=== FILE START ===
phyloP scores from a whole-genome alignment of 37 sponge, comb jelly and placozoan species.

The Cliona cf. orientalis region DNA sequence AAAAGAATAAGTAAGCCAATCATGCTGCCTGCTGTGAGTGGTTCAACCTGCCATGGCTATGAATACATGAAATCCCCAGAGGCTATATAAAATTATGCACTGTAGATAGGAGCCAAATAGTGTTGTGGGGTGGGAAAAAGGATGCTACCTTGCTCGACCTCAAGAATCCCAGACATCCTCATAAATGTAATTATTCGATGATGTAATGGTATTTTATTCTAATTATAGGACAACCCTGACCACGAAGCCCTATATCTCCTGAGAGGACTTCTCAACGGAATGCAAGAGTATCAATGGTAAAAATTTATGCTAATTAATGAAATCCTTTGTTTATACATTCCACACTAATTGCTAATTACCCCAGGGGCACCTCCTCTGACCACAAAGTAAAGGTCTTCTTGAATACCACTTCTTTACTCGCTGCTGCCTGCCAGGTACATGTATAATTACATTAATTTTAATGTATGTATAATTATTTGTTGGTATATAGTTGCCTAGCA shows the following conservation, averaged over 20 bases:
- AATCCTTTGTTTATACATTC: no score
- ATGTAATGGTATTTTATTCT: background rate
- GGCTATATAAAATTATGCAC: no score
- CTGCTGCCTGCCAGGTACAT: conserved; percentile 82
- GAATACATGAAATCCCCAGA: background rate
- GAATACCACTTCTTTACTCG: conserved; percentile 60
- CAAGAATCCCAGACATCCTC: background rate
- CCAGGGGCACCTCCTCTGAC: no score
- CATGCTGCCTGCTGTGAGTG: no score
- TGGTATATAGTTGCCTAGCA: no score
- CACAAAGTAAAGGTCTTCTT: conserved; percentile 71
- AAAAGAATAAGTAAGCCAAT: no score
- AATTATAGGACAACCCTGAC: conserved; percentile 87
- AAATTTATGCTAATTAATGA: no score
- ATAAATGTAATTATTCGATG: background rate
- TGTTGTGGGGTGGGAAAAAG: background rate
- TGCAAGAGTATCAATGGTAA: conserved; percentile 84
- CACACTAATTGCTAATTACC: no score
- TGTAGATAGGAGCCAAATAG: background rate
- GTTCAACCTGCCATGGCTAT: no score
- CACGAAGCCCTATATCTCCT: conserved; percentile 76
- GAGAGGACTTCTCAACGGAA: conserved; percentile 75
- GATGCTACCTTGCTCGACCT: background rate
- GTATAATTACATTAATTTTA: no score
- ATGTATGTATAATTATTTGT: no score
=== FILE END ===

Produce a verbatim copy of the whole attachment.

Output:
phyloP scores from a whole-genome alignment of 37 sponge, comb jelly and placozoan species.

The Cliona cf. orientalis region DNA sequence AAAAGAATAAGTAAGCCAATCATGCTGCCTGCTGTGAGTGGTTCAACCTGCCATGGCTATGAATACATGAAATCCCCAGAGGCTATATAAAATTATGCACTGTAGATAGGAGCCAAATAGTGTTGTGGGGTGGGAAAAAGGATGCTACCTTGCTCGACCTCAAGAATCCCAGACATCCTCATAAATGTAATTATTCGATGATGTAATGGTATTTTATTCTAATTATAGGACAACCCTGACCACGAAGCCCTATATCTCCTGAGAGGACTTCTCAACGGAATGCAAGAGTATCAATGGTAAAAATTTATGCTAATTAATGAAATCCTTTGTTTATACATTCCACACTAATTGCTAATTACCCCAGGGGCACCTCCTCTGACCACAAAGTAAAGGTCTTCTTGAATACCACTTCTTTACTCGCTGCTGCCTGCCAGGTACATGTATAATTACATTAATTTTAATGTATGTATAATTATTTGTTGGTATATAGTTGCCTAGCA shows the following conservation, averaged over 20 bases:
- AATCCTTTGTTTATACATTC: no score
- ATGTAATGGTATTTTATTCT: background rate
- GGCTATATAAAATTATGCAC: no score
- CTGCTGCCTGCCAGGTACAT: conserved; percentile 82
- GAATACATGAAATCCCCAGA: background rate
- GAATACCACTTCTTTACTCG: conserved; percentile 60
- CAAGAATCCCAGACATCCTC: background rate
- CCAGGGGCACCTCCTCTGAC: no score
- CATGCTGCCTGCTGTGAGTG: no score
- TGGTATATAGTTGCCTAGCA: no score
- CACAAAGTAAAGGTCTTCTT: conserved; percentile 71
- AAAAGAATAAGTAAGCCAAT: no score
- AATTATAGGACAACCCTGAC: conserved; percentile 87
- AAATTTATGCTAATTAATGA: no score
- ATAAATGTAATTATTCGATG: background rate
- TGTTGTGGGGTGGGAAAAAG: background rate
- TGCAAGAGTATCAATGGTAA: conserved; percentile 84
- CACACTAATTGCTAATTACC: no score
- TGTAGATAGGAGCCAAATAG: background rate
- GTTCAACCTGCCATGGCTAT: no score
- CACGAAGCCCTATATCTCCT: conserved; percentile 76
- GAGAGGACTTCTCAACGGAA: conserved; percentile 75
- GATGCTACCTTGCTCGACCT: background rate
- GTATAATTACATTAATTTTA: no score
- ATGTATGTATAATTATTTGT: no score